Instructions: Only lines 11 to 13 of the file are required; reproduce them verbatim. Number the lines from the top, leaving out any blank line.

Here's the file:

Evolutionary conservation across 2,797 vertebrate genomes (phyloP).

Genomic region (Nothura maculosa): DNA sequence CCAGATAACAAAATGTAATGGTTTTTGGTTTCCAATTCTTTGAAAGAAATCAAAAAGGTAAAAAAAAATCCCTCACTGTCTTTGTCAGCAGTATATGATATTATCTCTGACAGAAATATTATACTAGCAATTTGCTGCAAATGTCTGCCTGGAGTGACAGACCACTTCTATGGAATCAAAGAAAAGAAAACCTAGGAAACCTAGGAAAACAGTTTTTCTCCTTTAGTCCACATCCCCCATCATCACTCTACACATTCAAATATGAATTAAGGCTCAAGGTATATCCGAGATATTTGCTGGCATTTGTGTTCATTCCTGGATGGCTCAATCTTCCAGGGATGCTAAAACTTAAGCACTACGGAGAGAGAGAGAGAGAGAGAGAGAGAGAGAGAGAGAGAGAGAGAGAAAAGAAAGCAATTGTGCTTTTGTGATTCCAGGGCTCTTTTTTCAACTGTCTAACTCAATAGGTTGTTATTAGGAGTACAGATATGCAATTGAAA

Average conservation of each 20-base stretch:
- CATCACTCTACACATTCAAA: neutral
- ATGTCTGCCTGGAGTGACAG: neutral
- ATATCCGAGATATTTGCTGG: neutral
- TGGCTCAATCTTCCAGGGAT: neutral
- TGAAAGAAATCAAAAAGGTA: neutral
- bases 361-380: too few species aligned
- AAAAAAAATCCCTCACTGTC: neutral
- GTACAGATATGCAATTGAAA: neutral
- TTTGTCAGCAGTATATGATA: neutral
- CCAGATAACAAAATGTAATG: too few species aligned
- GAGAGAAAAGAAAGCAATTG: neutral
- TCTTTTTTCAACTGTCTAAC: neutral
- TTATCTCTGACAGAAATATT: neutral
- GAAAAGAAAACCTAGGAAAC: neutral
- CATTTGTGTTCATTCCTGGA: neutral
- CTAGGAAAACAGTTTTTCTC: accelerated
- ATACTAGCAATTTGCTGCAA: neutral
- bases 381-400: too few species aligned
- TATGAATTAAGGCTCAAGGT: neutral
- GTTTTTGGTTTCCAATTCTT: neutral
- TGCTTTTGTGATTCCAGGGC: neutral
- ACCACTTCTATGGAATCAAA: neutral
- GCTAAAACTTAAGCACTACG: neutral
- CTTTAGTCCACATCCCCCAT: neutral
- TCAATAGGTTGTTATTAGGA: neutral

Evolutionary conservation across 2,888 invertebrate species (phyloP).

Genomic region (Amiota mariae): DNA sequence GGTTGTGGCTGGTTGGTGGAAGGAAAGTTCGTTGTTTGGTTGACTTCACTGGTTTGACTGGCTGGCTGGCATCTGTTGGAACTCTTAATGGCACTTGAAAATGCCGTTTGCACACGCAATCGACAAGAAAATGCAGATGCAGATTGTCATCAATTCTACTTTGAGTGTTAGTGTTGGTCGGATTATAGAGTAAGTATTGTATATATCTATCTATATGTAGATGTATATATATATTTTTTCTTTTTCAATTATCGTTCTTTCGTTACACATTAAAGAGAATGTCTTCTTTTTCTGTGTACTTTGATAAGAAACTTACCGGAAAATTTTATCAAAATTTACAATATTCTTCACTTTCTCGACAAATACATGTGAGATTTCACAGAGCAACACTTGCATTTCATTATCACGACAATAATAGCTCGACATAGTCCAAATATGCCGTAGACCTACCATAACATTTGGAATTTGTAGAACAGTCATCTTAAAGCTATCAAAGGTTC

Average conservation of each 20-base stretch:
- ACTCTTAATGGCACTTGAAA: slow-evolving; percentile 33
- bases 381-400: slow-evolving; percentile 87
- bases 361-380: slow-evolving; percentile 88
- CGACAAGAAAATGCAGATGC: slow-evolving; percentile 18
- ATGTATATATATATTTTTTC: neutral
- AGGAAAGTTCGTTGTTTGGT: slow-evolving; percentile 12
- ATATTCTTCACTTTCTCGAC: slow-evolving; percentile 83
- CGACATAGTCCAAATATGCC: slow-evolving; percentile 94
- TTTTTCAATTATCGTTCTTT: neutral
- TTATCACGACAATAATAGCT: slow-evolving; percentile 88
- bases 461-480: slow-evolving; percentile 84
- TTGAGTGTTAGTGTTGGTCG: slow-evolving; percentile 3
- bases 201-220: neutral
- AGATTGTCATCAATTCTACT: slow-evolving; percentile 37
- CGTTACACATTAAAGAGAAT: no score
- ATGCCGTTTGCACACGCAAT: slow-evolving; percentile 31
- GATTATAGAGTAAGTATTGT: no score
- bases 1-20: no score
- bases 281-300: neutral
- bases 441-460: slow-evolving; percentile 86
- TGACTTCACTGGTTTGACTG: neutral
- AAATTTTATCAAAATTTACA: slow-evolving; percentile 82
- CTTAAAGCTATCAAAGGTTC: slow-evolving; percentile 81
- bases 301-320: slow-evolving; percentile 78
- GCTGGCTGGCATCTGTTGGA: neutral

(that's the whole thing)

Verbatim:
- GTACAGATATGCAATTGAAA: neutral
- TTTGTCAGCAGTATATGATA: neutral
- CCAGATAACAAAATGTAATG: too few species aligned